Later on I learned all of that, and became better at organ technique... but only by using synths or clones. I simply didn't have a Hammond background, never owned one, didn't know how to work one 'properly' (i.e. Joey Francesco style) - and as a consequence - never really wanted one, because I didn't have a "grounding" in it like many here. My real grounding was in polysynths, samplers, and DPs during the 1980s.

So, from a simple "post-70s gigging keyboardist" mentality, I can see this guy's point. He may not be correct about classic Hammonds hitting the dumps... but he is correct insofar as achieving realistic Hammond sound in digital form. After all, Hammond themselves do make digital clones, don't they?

"If it's not a Hammond, it's a clone" -- does this logic apply to digital Hammonds?
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#2897151 - 12/21/17 08:50 AM Re: The Great Piano Pushback [Re: synthizen2]
Outkaster Offline
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OK well you might be the minority. People shouldn't come in making blanket statements that aren't that educated on the subject.
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#2897155 - 12/21/17 09:07 AM Re: The Great Piano Pushback [Re: JCRoswell]
synthizen2 Offline
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Registered: 08/19/04
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Loc: USA
Originally Posted By: Reezekeys
Of course all this goes out the window when you're talking about doing gigs.

This is true.

Originally Posted By: JCRoswell
And how many people have I met that had a piano in their home that no one could play and was just a piece of furniture?

This is true.

Hey, I think we're on to something here. idea


Edited by synthizen2 (12/21/17 09:07 AM)
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#2897158 - 12/21/17 09:19 AM Re: The Great Piano Pushback [Re: synthizen2]
MathOfInsects Online   content
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So to summarize, the home piano either is or is not dead and organ use is either up or down or the same.
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#2897160 - 12/21/17 09:21 AM Re: The Great Piano Pushback [Re: synthizen2]
LX88 Offline
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Registered: 10/16/10
Posts: 1937
I recently picked up a 56 inch tall Bush and Lane upright from 1924.

I had been looking for one of these. I wanted the additional string length in the bass register, and Bush and Lane pianos have a great reputation among certain knowledgeable techs -if they have been well maintained. This one has particularly nice strings and soundboard.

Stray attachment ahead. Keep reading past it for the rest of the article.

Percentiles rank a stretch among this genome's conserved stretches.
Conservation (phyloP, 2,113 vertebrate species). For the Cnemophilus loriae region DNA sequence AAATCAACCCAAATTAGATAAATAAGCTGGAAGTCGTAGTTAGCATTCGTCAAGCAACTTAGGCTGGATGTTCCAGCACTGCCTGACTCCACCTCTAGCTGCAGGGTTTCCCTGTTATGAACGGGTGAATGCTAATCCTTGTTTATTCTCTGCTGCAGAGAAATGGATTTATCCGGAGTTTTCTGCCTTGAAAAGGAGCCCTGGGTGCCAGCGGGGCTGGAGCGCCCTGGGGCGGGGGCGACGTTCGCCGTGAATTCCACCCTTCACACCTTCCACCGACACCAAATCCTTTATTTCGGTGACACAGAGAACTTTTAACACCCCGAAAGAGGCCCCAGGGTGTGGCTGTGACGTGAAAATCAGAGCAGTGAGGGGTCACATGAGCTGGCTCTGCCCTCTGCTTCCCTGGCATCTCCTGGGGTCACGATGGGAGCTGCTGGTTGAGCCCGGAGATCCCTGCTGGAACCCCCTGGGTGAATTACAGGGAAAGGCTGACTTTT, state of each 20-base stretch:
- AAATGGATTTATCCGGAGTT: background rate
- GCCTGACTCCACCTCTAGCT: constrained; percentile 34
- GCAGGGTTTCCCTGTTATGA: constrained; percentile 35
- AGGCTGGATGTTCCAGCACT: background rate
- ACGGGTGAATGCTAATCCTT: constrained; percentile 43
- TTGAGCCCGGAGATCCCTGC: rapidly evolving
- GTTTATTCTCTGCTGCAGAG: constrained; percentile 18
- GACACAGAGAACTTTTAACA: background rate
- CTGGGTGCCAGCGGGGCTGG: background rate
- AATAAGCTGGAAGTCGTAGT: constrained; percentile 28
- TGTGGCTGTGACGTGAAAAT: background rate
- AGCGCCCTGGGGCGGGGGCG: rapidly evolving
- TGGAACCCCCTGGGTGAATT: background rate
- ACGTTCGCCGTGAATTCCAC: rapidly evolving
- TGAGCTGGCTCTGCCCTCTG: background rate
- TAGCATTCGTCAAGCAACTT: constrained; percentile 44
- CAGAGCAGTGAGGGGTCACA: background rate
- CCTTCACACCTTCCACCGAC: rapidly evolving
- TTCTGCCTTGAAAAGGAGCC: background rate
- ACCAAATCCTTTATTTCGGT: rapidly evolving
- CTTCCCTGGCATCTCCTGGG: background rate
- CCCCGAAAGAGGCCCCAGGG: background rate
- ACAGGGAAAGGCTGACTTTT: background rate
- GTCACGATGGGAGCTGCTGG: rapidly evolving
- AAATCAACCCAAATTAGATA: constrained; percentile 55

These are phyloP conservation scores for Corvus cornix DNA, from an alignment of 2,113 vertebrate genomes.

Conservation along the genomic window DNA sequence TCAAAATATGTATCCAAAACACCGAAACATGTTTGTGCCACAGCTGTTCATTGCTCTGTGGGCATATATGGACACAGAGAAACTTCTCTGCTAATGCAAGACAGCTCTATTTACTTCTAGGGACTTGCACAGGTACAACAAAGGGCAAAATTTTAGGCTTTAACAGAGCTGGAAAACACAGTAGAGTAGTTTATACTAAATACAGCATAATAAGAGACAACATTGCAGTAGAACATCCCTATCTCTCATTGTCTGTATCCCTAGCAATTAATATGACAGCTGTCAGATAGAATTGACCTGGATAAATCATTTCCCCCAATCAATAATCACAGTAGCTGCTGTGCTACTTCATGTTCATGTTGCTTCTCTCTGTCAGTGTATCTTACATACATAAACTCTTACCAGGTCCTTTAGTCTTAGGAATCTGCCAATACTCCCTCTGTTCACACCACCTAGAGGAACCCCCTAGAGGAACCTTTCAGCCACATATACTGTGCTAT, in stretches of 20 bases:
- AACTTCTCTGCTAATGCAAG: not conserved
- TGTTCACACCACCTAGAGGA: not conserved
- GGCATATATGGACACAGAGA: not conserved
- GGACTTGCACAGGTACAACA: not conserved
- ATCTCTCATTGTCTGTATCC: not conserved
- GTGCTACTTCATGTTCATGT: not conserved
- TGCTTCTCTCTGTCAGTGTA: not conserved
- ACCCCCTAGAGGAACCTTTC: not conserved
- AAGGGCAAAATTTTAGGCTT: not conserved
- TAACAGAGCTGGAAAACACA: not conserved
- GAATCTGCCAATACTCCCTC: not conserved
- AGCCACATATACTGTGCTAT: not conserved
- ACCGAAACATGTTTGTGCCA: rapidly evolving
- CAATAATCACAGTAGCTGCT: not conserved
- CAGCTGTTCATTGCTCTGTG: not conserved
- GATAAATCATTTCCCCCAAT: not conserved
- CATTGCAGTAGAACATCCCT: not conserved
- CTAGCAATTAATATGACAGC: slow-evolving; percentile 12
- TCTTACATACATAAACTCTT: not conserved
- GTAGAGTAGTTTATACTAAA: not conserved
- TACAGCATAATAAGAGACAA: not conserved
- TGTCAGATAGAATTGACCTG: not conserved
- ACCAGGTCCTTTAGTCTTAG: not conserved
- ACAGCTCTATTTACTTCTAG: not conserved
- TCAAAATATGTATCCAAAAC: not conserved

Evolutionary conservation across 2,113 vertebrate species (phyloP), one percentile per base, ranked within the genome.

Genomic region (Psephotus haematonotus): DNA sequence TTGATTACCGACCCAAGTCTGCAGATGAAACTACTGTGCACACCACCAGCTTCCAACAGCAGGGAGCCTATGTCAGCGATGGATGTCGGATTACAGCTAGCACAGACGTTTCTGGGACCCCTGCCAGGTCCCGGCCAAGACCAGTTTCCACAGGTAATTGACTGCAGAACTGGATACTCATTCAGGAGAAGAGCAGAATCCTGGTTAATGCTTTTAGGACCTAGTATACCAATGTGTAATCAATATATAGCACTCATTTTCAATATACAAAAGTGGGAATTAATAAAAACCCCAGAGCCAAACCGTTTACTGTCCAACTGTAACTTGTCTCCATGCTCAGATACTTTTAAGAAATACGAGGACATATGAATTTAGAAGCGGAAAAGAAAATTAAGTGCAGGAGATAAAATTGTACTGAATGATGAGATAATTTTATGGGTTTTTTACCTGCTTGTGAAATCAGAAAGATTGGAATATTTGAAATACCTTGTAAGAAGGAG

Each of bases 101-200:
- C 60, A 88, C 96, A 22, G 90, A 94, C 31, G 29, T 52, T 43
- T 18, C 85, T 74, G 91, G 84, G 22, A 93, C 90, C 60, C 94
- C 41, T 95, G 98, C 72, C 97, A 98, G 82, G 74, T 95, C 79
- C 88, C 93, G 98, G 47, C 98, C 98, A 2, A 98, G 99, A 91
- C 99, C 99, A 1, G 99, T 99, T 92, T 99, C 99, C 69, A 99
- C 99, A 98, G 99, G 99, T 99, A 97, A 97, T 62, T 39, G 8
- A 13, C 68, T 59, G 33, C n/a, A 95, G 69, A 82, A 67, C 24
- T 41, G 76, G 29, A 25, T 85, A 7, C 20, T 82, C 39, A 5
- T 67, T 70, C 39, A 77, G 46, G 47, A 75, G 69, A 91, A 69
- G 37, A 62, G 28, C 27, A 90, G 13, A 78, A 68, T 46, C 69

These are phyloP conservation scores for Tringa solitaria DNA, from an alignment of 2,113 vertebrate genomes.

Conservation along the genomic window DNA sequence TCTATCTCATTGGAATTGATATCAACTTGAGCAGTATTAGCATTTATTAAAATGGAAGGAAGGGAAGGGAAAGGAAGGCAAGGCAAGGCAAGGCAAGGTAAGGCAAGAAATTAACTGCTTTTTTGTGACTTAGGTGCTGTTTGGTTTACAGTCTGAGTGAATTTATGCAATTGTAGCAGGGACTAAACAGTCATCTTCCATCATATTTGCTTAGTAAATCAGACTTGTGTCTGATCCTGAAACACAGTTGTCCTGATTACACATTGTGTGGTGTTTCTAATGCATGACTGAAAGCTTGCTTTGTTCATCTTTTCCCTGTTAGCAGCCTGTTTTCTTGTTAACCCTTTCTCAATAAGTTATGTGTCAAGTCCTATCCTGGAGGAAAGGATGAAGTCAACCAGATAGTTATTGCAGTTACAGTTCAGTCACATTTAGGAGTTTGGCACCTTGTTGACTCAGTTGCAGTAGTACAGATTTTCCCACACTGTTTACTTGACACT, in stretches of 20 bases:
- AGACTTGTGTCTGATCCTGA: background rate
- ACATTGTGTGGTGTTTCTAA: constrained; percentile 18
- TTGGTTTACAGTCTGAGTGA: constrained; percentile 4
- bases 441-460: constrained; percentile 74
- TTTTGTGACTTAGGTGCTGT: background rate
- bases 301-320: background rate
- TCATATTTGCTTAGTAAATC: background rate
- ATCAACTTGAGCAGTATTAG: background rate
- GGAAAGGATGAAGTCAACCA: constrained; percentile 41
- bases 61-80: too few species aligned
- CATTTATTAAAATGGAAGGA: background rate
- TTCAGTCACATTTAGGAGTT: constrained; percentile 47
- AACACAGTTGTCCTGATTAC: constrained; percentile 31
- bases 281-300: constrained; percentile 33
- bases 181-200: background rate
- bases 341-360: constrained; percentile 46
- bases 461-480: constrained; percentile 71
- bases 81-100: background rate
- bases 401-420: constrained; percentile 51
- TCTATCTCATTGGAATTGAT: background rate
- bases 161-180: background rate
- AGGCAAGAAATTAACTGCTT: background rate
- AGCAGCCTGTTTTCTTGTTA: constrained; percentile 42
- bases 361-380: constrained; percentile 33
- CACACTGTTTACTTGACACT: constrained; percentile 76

This piano does need a bit of attention in the action , and the hammers need to be voiced. I called a few techs in my area.

None of them seemed to be particularly interested in anything about this instrument EXCEPT how much money would be gained by them. I wanted to speak to someone who knows something about how unique this instrument is, or at least display some interest in it. That was my qualification.

So one of the factors in acquiring acoustic instruments regards who is going to help maintain it.

At this point I am looking for a good tuning program and I plan to experiment with tuning it myself because I don't want any of my resources to go to some of the people I have spoken to so far.

BTW if any of you have any info on mid 20's Bush and Lane or any knowledge about the Wessel Nickel and Gross action from this period , PM me.

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#2897165 - 12/21/17 09:54 AM Re: The Great Piano Pushback [Re: LX88]
Dave Ferris Offline
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.


Edited by Dave Ferris (12/22/17 04:12 AM)
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#2897166 - 12/21/17 09:55 AM Re: The Great Piano Pushback [Re: Dave Ferris]
burningbusch Offline
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Originally Posted By: Dave Ferris
Originally Posted By: Strays Dave

I don't understand the obsession with acoustic pianos over digital pianos - if the digital piano is high quality.

I play a lot of jazz piano, in addition to other styles. Those chord voicing with minor 2nds and diminished triads clustered against contrasting diminished triads (i.e. jazz piano chord voicings) sound as intended. Can't do that on most acoustic pianos - they sound like mush.


Are you serious ?! You can't be.

I play a little "jazz piano " from time to time myself. And have been known to play thick and more intricate chord voicings.